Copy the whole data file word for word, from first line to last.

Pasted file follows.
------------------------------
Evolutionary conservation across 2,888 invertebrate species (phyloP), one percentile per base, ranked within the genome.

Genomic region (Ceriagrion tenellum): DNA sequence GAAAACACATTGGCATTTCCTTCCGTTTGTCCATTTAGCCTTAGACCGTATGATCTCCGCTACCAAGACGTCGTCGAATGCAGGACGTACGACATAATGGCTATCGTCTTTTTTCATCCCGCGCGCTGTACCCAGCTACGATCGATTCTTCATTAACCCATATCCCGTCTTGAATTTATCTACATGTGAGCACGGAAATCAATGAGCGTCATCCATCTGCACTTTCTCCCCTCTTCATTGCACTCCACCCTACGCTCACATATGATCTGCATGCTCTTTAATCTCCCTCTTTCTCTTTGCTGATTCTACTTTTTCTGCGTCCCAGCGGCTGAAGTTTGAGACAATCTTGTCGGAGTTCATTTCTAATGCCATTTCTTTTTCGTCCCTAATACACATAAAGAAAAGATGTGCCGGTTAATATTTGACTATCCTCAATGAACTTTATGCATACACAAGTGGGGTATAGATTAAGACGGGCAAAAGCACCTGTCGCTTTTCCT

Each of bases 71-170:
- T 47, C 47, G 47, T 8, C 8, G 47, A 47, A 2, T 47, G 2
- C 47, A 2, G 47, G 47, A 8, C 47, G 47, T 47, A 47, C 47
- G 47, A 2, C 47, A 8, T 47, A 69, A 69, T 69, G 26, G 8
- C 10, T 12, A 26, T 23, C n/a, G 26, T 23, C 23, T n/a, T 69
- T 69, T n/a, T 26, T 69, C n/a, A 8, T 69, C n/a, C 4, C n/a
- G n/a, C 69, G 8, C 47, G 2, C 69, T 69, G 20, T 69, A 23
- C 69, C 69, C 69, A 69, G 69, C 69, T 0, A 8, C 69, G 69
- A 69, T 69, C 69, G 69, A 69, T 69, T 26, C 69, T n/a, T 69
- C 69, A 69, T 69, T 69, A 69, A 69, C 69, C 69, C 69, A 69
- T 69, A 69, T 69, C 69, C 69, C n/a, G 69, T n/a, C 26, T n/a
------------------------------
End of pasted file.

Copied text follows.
Evolutionary conservation across 2,888 invertebrate species (phyloP), one percentile per base, ranked within the genome.

Genomic region (Ceriagrion tenellum): DNA sequence GAAAACACATTGGCATTTCCTTCCGTTTGTCCATTTAGCCTTAGACCGTATGATCTCCGCTACCAAGACGTCGTCGAATGCAGGACGTACGACATAATGGCTATCGTCTTTTTTCATCCCGCGCGCTGTACCCAGCTACGATCGATTCTTCATTAACCCATATCCCGTCTTGAATTTATCTACATGTGAGCACGGAAATCAATGAGCGTCATCCATCTGCACTTTCTCCCCTCTTCATTGCACTCCACCCTACGCTCACATATGATCTGCATGCTCTTTAATCTCCCTCTTTCTCTTTGCTGATTCTACTTTTTCTGCGTCCCAGCGGCTGAAGTTTGAGACAATCTTGTCGGAGTTCATTTCTAATGCCATTTCTTTTTCGTCCCTAATACACATAAAGAAAAGATGTGCCGGTTAATATTTGACTATCCTCAATGAACTTTATGCATACACAAGTGGGGTATAGATTAAGACGGGCAAAAGCACCTGTCGCTTTTCCT

Each of bases 71-170:
- T 47, C 47, G 47, T 8, C 8, G 47, A 47, A 2, T 47, G 2
- C 47, A 2, G 47, G 47, A 8, C 47, G 47, T 47, A 47, C 47
- G 47, A 2, C 47, A 8, T 47, A 69, A 69, T 69, G 26, G 8
- C 10, T 12, A 26, T 23, C n/a, G 26, T 23, C 23, T n/a, T 69
- T 69, T n/a, T 26, T 69, C n/a, A 8, T 69, C n/a, C 4, C n/a
- G n/a, C 69, G 8, C 47, G 2, C 69, T 69, G 20, T 69, A 23
- C 69, C 69, C 69, A 69, G 69, C 69, T 0, A 8, C 69, G 69
- A 69, T 69, C 69, G 69, A 69, T 69, T 26, C 69, T n/a, T 69
- C 69, A 69, T 69, T 69, A 69, A 69, C 69, C 69, C 69, A 69
- T 69, A 69, T 69, C 69, C 69, C n/a, G 69, T n/a, C 26, T n/a